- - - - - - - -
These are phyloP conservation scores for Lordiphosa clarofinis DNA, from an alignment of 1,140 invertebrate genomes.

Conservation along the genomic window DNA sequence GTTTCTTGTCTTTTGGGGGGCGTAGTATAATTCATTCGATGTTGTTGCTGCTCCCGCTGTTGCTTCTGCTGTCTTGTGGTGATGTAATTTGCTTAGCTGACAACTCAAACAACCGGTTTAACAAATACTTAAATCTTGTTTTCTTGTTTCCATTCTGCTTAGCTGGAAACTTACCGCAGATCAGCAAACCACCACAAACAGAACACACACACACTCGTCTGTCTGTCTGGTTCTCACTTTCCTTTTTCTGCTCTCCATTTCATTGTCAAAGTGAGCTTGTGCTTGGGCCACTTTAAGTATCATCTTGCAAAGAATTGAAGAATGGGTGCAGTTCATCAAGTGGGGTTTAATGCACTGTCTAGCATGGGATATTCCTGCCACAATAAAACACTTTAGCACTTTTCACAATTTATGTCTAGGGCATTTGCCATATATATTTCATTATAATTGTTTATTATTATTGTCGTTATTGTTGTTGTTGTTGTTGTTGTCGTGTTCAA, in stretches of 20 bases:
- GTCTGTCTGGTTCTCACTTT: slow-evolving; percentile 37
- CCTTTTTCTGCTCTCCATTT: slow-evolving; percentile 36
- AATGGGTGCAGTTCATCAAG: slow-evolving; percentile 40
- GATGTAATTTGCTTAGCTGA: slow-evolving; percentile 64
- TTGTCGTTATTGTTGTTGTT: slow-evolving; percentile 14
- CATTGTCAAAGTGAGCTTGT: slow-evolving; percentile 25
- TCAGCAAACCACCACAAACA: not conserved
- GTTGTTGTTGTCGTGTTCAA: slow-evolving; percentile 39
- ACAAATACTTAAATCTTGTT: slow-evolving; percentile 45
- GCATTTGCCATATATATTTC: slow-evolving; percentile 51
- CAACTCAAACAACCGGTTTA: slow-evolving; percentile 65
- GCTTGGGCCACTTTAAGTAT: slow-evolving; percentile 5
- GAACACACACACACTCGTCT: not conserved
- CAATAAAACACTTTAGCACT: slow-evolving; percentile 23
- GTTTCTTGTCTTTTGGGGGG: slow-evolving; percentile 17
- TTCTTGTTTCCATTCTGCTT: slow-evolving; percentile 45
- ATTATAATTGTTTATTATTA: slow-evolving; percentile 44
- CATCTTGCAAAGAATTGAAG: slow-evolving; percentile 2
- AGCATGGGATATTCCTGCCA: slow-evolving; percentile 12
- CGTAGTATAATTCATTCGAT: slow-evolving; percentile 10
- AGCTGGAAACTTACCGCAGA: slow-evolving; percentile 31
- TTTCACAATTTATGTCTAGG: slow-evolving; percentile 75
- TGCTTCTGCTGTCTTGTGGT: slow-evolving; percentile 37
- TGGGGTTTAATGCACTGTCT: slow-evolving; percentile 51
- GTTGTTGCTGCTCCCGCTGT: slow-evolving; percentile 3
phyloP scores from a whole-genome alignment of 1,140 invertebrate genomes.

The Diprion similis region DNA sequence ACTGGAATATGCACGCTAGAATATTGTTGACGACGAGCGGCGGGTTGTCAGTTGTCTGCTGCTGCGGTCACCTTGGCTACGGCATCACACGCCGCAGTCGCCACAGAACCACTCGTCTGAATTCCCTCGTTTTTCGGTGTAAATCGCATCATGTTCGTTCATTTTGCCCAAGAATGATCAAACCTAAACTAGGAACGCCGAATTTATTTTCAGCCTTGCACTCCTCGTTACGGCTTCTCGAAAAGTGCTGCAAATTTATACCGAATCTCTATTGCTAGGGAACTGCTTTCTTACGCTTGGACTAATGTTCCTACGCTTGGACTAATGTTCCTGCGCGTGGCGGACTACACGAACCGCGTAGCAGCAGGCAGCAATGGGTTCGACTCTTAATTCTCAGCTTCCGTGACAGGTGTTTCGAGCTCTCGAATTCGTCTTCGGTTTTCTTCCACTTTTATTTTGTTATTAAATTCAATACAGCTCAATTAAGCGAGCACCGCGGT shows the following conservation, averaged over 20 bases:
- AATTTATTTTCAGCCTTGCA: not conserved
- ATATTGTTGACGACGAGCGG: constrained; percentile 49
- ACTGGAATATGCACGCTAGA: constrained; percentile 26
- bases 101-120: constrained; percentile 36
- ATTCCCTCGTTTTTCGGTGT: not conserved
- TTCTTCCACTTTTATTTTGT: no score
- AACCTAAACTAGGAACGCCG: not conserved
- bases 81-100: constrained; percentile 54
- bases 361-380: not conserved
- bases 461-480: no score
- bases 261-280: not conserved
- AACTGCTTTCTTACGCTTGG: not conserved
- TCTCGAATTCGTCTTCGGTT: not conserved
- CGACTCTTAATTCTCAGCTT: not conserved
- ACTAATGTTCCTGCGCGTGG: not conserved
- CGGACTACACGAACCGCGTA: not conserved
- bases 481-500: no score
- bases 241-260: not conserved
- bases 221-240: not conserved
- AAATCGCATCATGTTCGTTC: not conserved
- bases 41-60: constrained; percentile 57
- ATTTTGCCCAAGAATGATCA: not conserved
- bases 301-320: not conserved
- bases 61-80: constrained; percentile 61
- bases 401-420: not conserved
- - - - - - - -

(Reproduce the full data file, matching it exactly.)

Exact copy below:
These are phyloP conservation scores for Lordiphosa clarofinis DNA, from an alignment of 1,140 invertebrate genomes.

Conservation along the genomic window DNA sequence GTTTCTTGTCTTTTGGGGGGCGTAGTATAATTCATTCGATGTTGTTGCTGCTCCCGCTGTTGCTTCTGCTGTCTTGTGGTGATGTAATTTGCTTAGCTGACAACTCAAACAACCGGTTTAACAAATACTTAAATCTTGTTTTCTTGTTTCCATTCTGCTTAGCTGGAAACTTACCGCAGATCAGCAAACCACCACAAACAGAACACACACACACTCGTCTGTCTGTCTGGTTCTCACTTTCCTTTTTCTGCTCTCCATTTCATTGTCAAAGTGAGCTTGTGCTTGGGCCACTTTAAGTATCATCTTGCAAAGAATTGAAGAATGGGTGCAGTTCATCAAGTGGGGTTTAATGCACTGTCTAGCATGGGATATTCCTGCCACAATAAAACACTTTAGCACTTTTCACAATTTATGTCTAGGGCATTTGCCATATATATTTCATTATAATTGTTTATTATTATTGTCGTTATTGTTGTTGTTGTTGTTGTTGTCGTGTTCAA, in stretches of 20 bases:
- GTCTGTCTGGTTCTCACTTT: slow-evolving; percentile 37
- CCTTTTTCTGCTCTCCATTT: slow-evolving; percentile 36
- AATGGGTGCAGTTCATCAAG: slow-evolving; percentile 40
- GATGTAATTTGCTTAGCTGA: slow-evolving; percentile 64
- TTGTCGTTATTGTTGTTGTT: slow-evolving; percentile 14
- CATTGTCAAAGTGAGCTTGT: slow-evolving; percentile 25
- TCAGCAAACCACCACAAACA: not conserved
- GTTGTTGTTGTCGTGTTCAA: slow-evolving; percentile 39
- ACAAATACTTAAATCTTGTT: slow-evolving; percentile 45
- GCATTTGCCATATATATTTC: slow-evolving; percentile 51
- CAACTCAAACAACCGGTTTA: slow-evolving; percentile 65
- GCTTGGGCCACTTTAAGTAT: slow-evolving; percentile 5
- GAACACACACACACTCGTCT: not conserved
- CAATAAAACACTTTAGCACT: slow-evolving; percentile 23
- GTTTCTTGTCTTTTGGGGGG: slow-evolving; percentile 17
- TTCTTGTTTCCATTCTGCTT: slow-evolving; percentile 45
- ATTATAATTGTTTATTATTA: slow-evolving; percentile 44
- CATCTTGCAAAGAATTGAAG: slow-evolving; percentile 2
- AGCATGGGATATTCCTGCCA: slow-evolving; percentile 12
- CGTAGTATAATTCATTCGAT: slow-evolving; percentile 10
- AGCTGGAAACTTACCGCAGA: slow-evolving; percentile 31
- TTTCACAATTTATGTCTAGG: slow-evolving; percentile 75
- TGCTTCTGCTGTCTTGTGGT: slow-evolving; percentile 37
- TGGGGTTTAATGCACTGTCT: slow-evolving; percentile 51
- GTTGTTGCTGCTCCCGCTGT: slow-evolving; percentile 3
phyloP scores from a whole-genome alignment of 1,140 invertebrate genomes.

The Diprion similis region DNA sequence ACTGGAATATGCACGCTAGAATATTGTTGACGACGAGCGGCGGGTTGTCAGTTGTCTGCTGCTGCGGTCACCTTGGCTACGGCATCACACGCCGCAGTCGCCACAGAACCACTCGTCTGAATTCCCTCGTTTTTCGGTGTAAATCGCATCATGTTCGTTCATTTTGCCCAAGAATGATCAAACCTAAACTAGGAACGCCGAATTTATTTTCAGCCTTGCACTCCTCGTTACGGCTTCTCGAAAAGTGCTGCAAATTTATACCGAATCTCTATTGCTAGGGAACTGCTTTCTTACGCTTGGACTAATGTTCCTACGCTTGGACTAATGTTCCTGCGCGTGGCGGACTACACGAACCGCGTAGCAGCAGGCAGCAATGGGTTCGACTCTTAATTCTCAGCTTCCGTGACAGGTGTTTCGAGCTCTCGAATTCGTCTTCGGTTTTCTTCCACTTTTATTTTGTTATTAAATTCAATACAGCTCAATTAAGCGAGCACCGCGGT shows the following conservation, averaged over 20 bases:
- AATTTATTTTCAGCCTTGCA: not conserved
- ATATTGTTGACGACGAGCGG: constrained; percentile 49
- ACTGGAATATGCACGCTAGA: constrained; percentile 26
- bases 101-120: constrained; percentile 36
- ATTCCCTCGTTTTTCGGTGT: not conserved
- TTCTTCCACTTTTATTTTGT: no score
- AACCTAAACTAGGAACGCCG: not conserved
- bases 81-100: constrained; percentile 54
- bases 361-380: not conserved
- bases 461-480: no score
- bases 261-280: not conserved
- AACTGCTTTCTTACGCTTGG: not conserved
- TCTCGAATTCGTCTTCGGTT: not conserved
- CGACTCTTAATTCTCAGCTT: not conserved
- ACTAATGTTCCTGCGCGTGG: not conserved
- CGGACTACACGAACCGCGTA: not conserved
- bases 481-500: no score
- bases 241-260: not conserved
- bases 221-240: not conserved
- AAATCGCATCATGTTCGTTC: not conserved
- bases 41-60: constrained; percentile 57
- ATTTTGCCCAAGAATGATCA: not conserved
- bases 301-320: not conserved
- bases 61-80: constrained; percentile 61
- bases 401-420: not conserved